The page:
Novell and Lenovo, the world’s No. 3 PC manufacturer, have inked a deal to pre-install the Linux operating system (OS) on certain Lenovo ThinkPad notebook PCs, the two companies announced Monday at LinuxWorld, held this year in San Francisco. Lenovo will also provide support for Suse Linux Enterprise Desktop 10 (SLED), Novell’s open source OS.
“We have seen more customers utilizing and requesting open source notebook solutions in education, government and the enterprise since our ThinkPad T60p Linux announcement, and today’s announcement expands upon our efforts by offering customers more Linux options,” said Sam Dusi, Lenovo’s vice president of product marketing for the notebook business unit.
Lenovo will begin selling the preloaded Linux notebooks during the fourth quarter of 2007. The offering will include the ThinkPad T Series class of notebooks, a favorite of business users. The Linux systems will also be available for purchase by individual consumers, the company said. No pricing information has been disclosed.
“We are extremely pleased to partner with Lenovo in delivering this pioneering Linux preload to the enterprise client computing market,” said Roger Levy, Novell vice president and general manager of open platform solutions. “Pairing Lenovo’s quality and innovation with the stability, flexibility and security advantages of the Suse Linux Enterprise Desktop 10 operating system gives enterprise customers the fully certified and supported Linux-based solution they have been seeking.”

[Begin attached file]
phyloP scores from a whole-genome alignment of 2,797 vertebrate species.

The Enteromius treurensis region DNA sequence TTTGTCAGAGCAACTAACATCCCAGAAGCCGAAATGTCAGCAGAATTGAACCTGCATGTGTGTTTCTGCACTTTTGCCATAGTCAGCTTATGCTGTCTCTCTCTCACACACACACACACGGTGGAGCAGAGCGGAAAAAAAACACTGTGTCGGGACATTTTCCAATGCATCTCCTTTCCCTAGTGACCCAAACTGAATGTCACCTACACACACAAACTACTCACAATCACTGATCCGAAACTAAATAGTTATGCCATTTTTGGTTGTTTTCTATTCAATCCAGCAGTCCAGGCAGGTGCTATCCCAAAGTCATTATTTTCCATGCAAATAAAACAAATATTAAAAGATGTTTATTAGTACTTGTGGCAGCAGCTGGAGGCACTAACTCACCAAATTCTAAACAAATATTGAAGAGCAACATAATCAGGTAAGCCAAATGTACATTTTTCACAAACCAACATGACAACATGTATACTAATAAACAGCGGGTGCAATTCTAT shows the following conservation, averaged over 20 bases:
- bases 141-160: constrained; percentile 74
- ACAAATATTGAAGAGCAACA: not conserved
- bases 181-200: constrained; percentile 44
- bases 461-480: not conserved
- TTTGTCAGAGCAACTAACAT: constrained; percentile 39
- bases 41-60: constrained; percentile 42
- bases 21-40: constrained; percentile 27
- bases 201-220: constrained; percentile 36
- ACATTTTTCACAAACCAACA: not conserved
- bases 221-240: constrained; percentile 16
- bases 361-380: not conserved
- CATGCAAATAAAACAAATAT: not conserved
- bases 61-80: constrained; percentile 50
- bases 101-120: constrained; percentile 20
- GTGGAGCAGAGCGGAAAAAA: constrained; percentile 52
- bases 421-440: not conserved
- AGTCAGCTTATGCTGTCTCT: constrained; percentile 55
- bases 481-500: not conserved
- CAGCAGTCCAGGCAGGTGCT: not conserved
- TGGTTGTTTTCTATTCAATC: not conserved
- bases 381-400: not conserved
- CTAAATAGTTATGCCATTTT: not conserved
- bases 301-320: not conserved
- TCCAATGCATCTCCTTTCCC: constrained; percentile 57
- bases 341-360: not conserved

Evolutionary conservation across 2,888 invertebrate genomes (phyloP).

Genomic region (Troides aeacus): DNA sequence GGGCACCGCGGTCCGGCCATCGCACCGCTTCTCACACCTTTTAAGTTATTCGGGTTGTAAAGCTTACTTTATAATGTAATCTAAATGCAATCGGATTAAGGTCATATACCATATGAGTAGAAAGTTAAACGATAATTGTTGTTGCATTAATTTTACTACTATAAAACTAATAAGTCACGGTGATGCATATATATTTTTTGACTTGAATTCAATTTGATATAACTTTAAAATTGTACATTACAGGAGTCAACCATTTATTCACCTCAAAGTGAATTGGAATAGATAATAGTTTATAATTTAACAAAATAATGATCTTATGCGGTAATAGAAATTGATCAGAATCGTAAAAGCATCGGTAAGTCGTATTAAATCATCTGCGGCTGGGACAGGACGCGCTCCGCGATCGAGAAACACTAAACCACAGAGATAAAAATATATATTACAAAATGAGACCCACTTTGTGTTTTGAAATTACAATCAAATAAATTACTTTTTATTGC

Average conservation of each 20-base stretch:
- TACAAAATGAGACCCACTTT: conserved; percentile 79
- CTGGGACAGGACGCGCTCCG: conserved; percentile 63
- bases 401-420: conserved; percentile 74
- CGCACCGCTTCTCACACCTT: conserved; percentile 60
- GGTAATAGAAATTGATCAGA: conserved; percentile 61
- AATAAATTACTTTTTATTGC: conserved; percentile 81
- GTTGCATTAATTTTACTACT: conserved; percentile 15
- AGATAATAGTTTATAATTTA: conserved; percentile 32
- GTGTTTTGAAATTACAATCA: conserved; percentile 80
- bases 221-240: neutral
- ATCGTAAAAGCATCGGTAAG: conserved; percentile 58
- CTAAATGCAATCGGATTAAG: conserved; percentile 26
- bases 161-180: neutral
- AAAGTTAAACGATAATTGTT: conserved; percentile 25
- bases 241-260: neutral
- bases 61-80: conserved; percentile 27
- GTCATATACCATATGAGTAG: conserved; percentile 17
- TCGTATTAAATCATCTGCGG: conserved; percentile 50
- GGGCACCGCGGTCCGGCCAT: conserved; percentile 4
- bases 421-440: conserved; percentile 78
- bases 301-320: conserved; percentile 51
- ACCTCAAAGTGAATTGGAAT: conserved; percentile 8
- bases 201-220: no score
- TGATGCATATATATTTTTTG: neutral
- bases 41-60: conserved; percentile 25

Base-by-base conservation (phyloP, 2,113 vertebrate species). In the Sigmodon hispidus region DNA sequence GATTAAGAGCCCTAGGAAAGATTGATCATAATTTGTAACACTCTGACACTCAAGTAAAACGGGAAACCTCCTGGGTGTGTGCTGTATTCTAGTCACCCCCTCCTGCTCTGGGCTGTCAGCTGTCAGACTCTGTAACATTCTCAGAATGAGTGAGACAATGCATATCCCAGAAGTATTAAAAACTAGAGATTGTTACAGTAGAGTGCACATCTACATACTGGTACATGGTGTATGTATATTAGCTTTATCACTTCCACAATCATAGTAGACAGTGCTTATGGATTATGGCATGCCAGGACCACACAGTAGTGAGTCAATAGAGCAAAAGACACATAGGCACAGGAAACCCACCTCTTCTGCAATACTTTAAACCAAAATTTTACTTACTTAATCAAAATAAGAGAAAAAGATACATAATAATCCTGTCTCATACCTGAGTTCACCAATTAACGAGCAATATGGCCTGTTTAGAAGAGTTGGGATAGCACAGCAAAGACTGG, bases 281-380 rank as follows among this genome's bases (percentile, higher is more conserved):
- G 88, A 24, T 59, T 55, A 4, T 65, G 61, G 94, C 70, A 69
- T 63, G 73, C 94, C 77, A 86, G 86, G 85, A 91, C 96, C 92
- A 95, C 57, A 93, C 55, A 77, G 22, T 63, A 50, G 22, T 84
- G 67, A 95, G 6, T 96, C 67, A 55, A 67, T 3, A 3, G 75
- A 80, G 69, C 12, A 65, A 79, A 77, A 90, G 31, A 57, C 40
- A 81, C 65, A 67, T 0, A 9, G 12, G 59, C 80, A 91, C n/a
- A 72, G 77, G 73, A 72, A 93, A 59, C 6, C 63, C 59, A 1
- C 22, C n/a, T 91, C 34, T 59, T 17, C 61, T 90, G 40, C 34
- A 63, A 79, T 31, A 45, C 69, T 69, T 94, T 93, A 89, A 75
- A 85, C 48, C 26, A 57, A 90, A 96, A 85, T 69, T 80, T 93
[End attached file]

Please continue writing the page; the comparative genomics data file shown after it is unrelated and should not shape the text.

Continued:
Two Birds in the Hand
Lenovo becomes the second major PC maker to offer Linux preloaded on its machines. Dell, the No. 2 PC maker, became the first in May when it began offering Ubuntu Linux on three systems following the receipt of considerable consumer feedback clamoring for an alternative to Microsoft’s Windows OS.
Lenovo’s announcement is significant for Linux on the desktop for enterprises because now two of the three tier-one global PC suppliers to enterprises will be pushing for better software and driver compatibility for Linux, Benjamin Gray, an analyst at Forrester Research, told LinuxInsider.
“While Dell has flirted with the idea of Ubuntu for [small to medium businesses], Lenovo steps up and offers Novell’s SLED 10 SP1 on their ThinkPad T Series designed for enterprise customers,” he said. “And if that wasn’t good enough to convince enterprises to pilot Linux, Novell is also offering direct support to end customers — something they haven’t yet done.”
The disclosure comes at a particularly good time, Gray continued. Novell is currently significantly expanding its distribution channel at a time when a lot of enterprises are struggling with if, when and how they should deploy Windows Vista.
“So, what does this mean for Microsoft?” Gray pondered. “Almost nothing. Competition is good — may the best solution win.”